So, you might have to bear with me for awhile as I find my voice when reviewing books. I want my reviews to be helpful for other librarians when providing suggestions to their patrons. However, I also want the review to indicate my feelings on the book, too. It will take time to reach a happy medium. I also haven’t done much writing recently, so everything might be a little clunky while I search for the right words to describe my thoughts (and the books).
Delicious Foods by James Hannaham
- Published: March 2015
- Pages: 384
Summary from Goodreads: “Darlene, a young widow and mother devastated by the death of her husband, turns to drugs to erase the trauma. In this fog of grief, she is lured with the promise of a great job to a mysterious farm run by a shady company, with disastrous consequences for both her and her eleven-year-old son, Eddie–left behind in a panic-stricken search for her.
Delicious Foods tells the gripping story of three unforgettable characters: a mother, her son, and the drug that threatens to destroy them. In Darlene’s haunted struggle to reunite with Eddie, and in the efforts of both to triumph over those who would enslave them, Hannaham’s daring and shape-shifting prose not only infuses their desperate circumstances with grace and humor, but also wrestles with timeless questions of love and freedom.”
Winner of the Pen Faulkner award in 2015, Delicious Foods by James Hannaham is a dark, gritty book that is not ideal for a gentle reader. The book opens with young Eddie escaping to Minnesota with recently amputated hands in a car the reader soon learns is not his. Some readers might give up on the book at this point. But if one forges ahead past the prologue, one will experience a beautiful and compelling story.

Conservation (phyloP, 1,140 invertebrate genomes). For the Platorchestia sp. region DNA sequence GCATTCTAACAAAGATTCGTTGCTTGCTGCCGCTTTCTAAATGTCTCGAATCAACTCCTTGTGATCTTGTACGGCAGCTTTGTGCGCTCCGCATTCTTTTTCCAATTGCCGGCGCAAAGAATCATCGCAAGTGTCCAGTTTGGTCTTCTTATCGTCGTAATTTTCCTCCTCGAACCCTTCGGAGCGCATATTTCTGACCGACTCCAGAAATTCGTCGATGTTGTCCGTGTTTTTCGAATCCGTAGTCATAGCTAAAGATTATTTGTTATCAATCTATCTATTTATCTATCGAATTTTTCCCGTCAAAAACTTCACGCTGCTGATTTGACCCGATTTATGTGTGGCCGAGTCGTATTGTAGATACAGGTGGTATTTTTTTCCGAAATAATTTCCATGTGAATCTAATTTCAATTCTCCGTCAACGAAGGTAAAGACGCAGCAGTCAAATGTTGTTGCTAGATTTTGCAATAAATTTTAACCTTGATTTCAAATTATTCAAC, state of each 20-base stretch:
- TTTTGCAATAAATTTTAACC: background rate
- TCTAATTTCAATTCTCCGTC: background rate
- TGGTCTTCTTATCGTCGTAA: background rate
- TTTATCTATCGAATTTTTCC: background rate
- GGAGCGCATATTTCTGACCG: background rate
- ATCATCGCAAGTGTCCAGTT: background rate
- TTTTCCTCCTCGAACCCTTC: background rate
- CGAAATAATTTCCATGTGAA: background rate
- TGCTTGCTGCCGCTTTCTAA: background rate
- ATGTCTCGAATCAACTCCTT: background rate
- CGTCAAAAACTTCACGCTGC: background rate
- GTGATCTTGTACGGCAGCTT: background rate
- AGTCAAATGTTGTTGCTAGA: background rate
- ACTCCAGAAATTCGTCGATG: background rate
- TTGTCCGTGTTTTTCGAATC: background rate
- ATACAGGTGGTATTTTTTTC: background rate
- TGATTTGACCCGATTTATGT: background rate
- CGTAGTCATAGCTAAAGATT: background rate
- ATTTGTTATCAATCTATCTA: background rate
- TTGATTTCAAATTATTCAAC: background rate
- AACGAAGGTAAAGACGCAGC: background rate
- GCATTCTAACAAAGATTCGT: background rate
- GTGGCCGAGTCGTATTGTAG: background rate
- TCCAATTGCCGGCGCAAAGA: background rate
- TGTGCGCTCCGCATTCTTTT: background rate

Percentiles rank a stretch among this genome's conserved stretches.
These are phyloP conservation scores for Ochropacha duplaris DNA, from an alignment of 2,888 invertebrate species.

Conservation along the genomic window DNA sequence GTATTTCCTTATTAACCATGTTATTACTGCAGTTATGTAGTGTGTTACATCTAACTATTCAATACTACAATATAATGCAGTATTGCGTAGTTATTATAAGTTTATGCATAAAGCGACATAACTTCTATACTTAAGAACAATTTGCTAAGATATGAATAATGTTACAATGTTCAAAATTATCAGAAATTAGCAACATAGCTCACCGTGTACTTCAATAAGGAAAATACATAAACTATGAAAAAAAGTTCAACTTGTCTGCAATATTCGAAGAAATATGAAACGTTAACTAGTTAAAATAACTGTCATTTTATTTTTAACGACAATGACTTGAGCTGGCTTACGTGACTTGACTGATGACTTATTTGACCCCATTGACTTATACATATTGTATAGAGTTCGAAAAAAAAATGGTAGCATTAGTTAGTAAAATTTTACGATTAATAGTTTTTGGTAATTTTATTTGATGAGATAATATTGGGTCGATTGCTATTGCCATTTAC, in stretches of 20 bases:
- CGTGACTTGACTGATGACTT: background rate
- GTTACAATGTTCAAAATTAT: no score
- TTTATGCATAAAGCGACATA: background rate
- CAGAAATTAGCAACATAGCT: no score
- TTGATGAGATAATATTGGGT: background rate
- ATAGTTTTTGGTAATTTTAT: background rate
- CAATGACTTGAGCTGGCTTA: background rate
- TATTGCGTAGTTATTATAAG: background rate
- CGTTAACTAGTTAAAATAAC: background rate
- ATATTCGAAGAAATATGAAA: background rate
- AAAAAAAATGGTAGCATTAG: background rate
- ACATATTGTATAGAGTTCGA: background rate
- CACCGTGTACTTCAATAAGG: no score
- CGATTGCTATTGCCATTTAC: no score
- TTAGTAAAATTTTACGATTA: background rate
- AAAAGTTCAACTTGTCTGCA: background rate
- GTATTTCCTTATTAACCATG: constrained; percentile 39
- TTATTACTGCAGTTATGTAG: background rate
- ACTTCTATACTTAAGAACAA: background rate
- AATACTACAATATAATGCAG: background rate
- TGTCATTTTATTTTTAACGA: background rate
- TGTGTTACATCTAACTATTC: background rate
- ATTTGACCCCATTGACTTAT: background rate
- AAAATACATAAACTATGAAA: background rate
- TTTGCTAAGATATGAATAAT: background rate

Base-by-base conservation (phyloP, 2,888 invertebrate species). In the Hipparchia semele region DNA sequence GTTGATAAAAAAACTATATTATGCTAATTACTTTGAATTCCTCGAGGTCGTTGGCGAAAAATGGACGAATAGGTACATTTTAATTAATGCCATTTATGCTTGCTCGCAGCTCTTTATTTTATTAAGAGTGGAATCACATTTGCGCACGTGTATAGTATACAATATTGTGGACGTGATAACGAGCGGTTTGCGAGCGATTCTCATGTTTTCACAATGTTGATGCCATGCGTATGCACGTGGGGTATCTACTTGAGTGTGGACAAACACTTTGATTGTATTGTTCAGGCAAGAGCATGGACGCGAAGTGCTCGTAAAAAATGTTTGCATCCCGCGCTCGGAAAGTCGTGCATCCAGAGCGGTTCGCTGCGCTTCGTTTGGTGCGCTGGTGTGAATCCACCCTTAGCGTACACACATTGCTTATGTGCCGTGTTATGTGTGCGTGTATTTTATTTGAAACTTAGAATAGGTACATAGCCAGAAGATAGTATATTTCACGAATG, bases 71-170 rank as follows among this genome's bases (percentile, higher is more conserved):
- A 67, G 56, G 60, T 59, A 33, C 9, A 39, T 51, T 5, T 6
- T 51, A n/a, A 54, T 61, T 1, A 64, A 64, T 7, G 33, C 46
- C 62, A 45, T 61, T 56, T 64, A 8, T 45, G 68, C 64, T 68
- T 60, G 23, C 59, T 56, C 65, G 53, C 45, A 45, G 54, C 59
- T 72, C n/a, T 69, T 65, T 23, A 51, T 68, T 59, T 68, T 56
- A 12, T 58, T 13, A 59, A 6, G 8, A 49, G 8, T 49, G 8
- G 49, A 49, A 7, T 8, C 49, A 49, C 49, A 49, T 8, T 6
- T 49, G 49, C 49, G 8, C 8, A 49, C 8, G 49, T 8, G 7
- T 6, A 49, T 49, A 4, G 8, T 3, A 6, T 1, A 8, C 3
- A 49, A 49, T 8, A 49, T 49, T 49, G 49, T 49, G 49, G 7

Toward the beginning of the book, the timeline shifts between times in Darlene’s past in college and early adulthood to times during Eddie’s childhood. Most of the story comes when Eddie is 11 years old and Darlene disappears. Readers will empathize with Eddie as he relentlessly searches for his mother, relying on school food and a concerned local baker to avoid starvation. Darlene, whose experience with racism and grief drove her to drugs and prostitution, makes choices that has even “Scotty,” her drug of choice and narrator of her story, questioning her actions at times. The relationship of these two characters is continually tested over the course of the book, but they don’t give up. Although at times belated, they do everything they can to remain a family.
Life on the farm is not easy for anyone and Hannaham’s depictions of modern-day slavery will leave readers wondering if there are still places that operate like the “Delicious Foods” corporation. The struggles of the characters in this book are brought to life with lyrical prose that elicits vivid images of the characters and their environment. Some scenes in the book are quite violent, where people are being beaten for insubordination or disobedience or just because the foreman wants to beat someone. Sometimes the character doing the beating seems to enjoy it perhaps a bit too much.
While there are definitely dark aspects to this book, there are points that are rather amusing, as well. Charley the rat, whose fur is missing in places from too much scratching, comes to mind. As does the couple of times when Scotty realizes that if he thinks something is a bad idea, it can’t be good.
The ending of the story bring hope for the characters. It feels like a happy ending despite everything they have been through and the changes to their lives. Things aren’t perfect, but they are looking up.
Rating: 3 stars
[A note about my ratings: I take the Goodreads suggestions for each of their stars at their word. I liked this book, so it gets 3 stars. I also rarely give 5-star ratings because I very infrequently love a book so very much that I would consider it “amazing.” Plus, I typically only consider books 5 stars if I am willing to reread it. If I don’t like a book, I probably won’t finish it, so there won’t be too many 1-star ratings, either. Unless it was for book club. Sometimes that will happen.]